Darfur, Iraq main concernsas Spain heads UN Council
1 September 2004, MADRID - The humanitarian crisis in Sudan's Darfur and the ongoing instability in Iraq topped the agenda as Spain took over the rotating presidency of the United Nations Security Council Wednesday. Spain took over the presidency weeks ahead of a diplomatic offensive by the country's new Socialist leaders.
1 September 2004
MADRID - The humanitarian crisis in Sudan's Darfur and the ongoing instability in Iraq topped the agenda as Spain took over the rotating presidency of the United Nations Security Council Wednesday.
Spain took over the presidency weeks ahead of a diplomatic offensive by the country's new Socialist leaders.
Prime Minister Jose Luis Rodriguez Zapatero is set to open a three-day visit to New York on September 19 accompanied by Foreign Minister and former EU Middle East envoy Miguel Angel Moratinos.
Spanish officials said no meeting was scheduled between Zapatero and US President George W. Bush.
In contrast, the Spanish leader will meet UN Secretary General Kofi Annan, French President Jacques Chirac, Brazilian President Luiz Inacio Lula da Silva and Chilean counterpart Ricardo Lagos on September 20 as part of Lula's initiative to stop the spread of hunger.
Prior to Zapatero's surprise general election victory in March following the Madrid train bombings, Spain, under his conservative predecessor Jose Maria Aznar, was a solid supporter of the US-led intervention in Iraq.
The new administration has reversed this policy.
Zapatero pulled Spanish forces from Iraq within weeks of formally taking power in April, having made withdrawal a key electoral pledge.
Darfur will immediately loom large as Spain embarks on its one-month presidency, with the UN having threatened possible sanctions against Khartoum.
US Assistant Secretary of State for African Affairs Constance Newman on Tuesday held talks with senior Sudanese officials in Khartoum before returning to Washington ahead of a UN Security Council meeting on Darfur expected later this week.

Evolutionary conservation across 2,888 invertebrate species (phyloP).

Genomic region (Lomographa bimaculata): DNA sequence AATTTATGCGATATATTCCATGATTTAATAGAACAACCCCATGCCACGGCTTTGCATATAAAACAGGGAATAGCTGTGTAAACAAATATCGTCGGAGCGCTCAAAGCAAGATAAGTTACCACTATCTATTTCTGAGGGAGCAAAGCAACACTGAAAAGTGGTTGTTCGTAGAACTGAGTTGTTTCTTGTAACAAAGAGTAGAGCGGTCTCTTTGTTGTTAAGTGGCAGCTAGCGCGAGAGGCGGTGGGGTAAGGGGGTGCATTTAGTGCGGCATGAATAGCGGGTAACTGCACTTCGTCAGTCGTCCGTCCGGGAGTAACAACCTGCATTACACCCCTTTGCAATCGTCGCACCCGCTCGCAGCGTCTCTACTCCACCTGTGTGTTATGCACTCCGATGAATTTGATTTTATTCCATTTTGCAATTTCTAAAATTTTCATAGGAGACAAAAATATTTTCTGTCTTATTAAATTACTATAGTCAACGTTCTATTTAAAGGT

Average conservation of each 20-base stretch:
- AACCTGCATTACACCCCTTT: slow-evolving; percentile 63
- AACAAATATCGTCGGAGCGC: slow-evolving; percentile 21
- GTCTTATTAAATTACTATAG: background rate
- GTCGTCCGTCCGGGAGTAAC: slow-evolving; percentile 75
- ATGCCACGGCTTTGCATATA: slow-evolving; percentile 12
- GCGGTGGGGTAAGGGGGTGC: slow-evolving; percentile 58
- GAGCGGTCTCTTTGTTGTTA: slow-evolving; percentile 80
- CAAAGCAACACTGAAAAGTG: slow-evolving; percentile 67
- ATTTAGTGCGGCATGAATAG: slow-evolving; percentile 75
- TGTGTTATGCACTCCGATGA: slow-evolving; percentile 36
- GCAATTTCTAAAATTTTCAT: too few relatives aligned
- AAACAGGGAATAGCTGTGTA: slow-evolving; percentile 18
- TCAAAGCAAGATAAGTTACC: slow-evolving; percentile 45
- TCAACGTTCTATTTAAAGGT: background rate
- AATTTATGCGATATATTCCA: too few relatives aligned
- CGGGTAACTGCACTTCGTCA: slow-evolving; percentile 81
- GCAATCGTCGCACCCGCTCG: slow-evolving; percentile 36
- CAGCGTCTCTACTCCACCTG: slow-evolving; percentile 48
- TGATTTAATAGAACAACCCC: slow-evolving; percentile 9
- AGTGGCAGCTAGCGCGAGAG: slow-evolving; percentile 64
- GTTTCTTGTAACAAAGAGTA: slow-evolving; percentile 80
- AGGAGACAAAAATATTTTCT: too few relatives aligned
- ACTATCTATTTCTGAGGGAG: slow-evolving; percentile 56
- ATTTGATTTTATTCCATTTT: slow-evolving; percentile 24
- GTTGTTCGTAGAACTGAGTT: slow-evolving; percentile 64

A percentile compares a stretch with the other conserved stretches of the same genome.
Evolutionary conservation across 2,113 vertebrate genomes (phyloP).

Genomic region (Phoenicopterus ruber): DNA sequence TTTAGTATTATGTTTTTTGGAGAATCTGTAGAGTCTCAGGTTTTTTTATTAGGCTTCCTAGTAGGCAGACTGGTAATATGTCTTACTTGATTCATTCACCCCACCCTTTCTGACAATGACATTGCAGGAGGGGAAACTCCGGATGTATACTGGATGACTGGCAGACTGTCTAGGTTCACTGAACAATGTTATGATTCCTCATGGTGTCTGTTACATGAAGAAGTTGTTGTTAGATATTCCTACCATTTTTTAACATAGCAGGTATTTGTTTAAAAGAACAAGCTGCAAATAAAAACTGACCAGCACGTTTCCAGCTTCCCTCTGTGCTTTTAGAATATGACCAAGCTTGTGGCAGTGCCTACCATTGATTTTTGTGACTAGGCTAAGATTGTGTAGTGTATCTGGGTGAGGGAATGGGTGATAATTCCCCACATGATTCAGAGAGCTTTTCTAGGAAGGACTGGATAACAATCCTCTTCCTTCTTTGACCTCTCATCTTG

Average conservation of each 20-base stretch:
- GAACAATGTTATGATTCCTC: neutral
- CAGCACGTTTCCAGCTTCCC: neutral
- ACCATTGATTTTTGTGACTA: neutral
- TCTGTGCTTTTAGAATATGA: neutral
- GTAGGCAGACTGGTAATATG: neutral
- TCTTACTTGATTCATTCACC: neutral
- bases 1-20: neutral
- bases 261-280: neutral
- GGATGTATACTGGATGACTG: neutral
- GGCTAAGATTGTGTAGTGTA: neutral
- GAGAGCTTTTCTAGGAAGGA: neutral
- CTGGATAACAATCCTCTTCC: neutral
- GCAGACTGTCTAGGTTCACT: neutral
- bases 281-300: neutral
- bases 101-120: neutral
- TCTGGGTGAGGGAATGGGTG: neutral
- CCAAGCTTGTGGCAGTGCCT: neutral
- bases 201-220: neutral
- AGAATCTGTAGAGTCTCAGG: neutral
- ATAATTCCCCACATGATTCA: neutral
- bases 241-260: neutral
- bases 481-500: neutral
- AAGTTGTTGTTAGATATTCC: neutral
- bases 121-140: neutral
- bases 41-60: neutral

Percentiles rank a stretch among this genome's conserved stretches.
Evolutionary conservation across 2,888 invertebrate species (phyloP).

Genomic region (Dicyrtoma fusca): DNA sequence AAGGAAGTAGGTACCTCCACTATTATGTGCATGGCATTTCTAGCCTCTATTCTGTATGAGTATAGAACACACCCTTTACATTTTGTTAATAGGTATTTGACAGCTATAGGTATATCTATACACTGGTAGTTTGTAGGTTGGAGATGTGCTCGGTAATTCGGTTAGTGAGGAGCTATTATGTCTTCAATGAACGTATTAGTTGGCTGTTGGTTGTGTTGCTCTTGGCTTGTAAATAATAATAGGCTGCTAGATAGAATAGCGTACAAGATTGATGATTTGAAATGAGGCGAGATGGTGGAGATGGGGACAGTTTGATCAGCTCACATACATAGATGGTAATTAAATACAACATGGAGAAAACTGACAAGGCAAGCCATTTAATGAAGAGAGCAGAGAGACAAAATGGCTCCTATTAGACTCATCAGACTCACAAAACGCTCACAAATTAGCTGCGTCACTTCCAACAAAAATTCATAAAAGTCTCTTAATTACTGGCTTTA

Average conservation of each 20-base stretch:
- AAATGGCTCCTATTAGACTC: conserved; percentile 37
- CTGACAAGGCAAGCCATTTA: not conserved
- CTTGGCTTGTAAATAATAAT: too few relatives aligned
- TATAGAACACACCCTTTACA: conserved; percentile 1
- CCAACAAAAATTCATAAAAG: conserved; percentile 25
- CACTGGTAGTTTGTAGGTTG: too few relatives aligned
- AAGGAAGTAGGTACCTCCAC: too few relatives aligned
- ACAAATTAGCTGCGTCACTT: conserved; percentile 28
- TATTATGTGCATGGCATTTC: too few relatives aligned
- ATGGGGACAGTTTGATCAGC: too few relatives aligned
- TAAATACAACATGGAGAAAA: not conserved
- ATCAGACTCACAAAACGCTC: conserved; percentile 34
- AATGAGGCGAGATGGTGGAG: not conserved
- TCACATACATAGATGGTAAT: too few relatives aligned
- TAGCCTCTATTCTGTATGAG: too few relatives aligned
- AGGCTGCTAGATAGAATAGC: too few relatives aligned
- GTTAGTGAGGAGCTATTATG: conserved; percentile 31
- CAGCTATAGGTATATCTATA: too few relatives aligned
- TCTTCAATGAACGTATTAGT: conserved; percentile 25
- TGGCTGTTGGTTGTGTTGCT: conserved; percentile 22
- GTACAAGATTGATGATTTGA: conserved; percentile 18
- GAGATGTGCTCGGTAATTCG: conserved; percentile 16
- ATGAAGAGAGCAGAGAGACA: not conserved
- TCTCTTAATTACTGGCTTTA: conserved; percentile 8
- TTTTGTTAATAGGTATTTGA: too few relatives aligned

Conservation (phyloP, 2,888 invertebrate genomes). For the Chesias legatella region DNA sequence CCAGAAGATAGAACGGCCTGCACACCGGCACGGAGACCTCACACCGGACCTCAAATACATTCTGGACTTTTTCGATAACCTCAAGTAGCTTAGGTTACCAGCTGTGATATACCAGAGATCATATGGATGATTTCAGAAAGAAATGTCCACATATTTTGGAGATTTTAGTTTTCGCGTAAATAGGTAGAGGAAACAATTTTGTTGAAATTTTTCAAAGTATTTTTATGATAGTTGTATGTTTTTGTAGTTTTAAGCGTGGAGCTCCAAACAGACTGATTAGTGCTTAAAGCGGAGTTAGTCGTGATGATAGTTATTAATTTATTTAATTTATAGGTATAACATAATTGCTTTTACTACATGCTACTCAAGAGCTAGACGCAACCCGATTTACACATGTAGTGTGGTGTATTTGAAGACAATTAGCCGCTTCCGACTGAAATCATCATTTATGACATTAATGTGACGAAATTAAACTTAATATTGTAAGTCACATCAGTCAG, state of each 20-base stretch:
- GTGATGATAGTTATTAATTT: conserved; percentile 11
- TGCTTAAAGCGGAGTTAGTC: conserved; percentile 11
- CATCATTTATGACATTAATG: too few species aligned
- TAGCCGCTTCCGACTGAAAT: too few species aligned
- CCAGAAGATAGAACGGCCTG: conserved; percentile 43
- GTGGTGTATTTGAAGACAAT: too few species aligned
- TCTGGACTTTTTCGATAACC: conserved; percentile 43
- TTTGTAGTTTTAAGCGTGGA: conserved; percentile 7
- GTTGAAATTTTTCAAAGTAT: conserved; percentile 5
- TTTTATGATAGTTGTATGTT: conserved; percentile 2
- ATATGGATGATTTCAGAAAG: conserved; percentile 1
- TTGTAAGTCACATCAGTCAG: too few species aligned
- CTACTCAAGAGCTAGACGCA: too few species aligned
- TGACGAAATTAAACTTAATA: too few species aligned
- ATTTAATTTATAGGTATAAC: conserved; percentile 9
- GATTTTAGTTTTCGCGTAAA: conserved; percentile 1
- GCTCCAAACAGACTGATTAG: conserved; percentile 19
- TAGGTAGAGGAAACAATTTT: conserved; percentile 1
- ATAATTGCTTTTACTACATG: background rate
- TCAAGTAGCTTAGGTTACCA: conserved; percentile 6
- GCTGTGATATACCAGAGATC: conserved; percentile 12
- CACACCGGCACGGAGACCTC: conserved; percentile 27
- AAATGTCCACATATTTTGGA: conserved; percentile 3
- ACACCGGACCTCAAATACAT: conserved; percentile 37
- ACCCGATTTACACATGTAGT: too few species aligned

A Security Council deadline for Sudan to rein in pro-government militias accused of conducting an ethnic cleansing campaign in Darfur or face possible sanctions expired on Sunday.
According to the United Nations, more than 1.4 million people have fled their homes and more than 30,000 have been killed during the 18-month-old Darfur conflict, many in raids conducted by pro-Khartoum Arab militia.
A range of consultations and briefings - many on assorted African flashpoints - are in the pipeline through September, while the Spanish presidency will also oversee reports into UN missions in Afghanistan and Haiti, where Spanish troops are currently being deployed.
Also on the agenda are two reports emanating from UN Resolution 1546, adopted in June on the transition to a provisional Iraqi government.
The United States will present a third report to the Council on September 10 on the operations of multinational forces stationed in Iraq.
Madrid, which wanted Iraq to come under sole UN control, agreed to vote for the text while adding the rider that it believed it "does not represent the Spanish) government's aspirations."
Meanwhile, Amnesty International appealed to Spain to use its presidency to "create an international commission of inquiry on war crimes and crimes against humanity, including the use of rape as a weapon of war" in Sudan.
Amnesty called on Spain to "step up diplomatic pressure on Sudan to respect its engagements," including the disarming of militia.
The Security Council has 15 members, China, France, Russia, the United Kingdom and the United States being permanent members.
A further ten states are serving two-year terms after their election by the UN General Assembly.
[Copyright EFE with Expatica]
Subject: Spanish news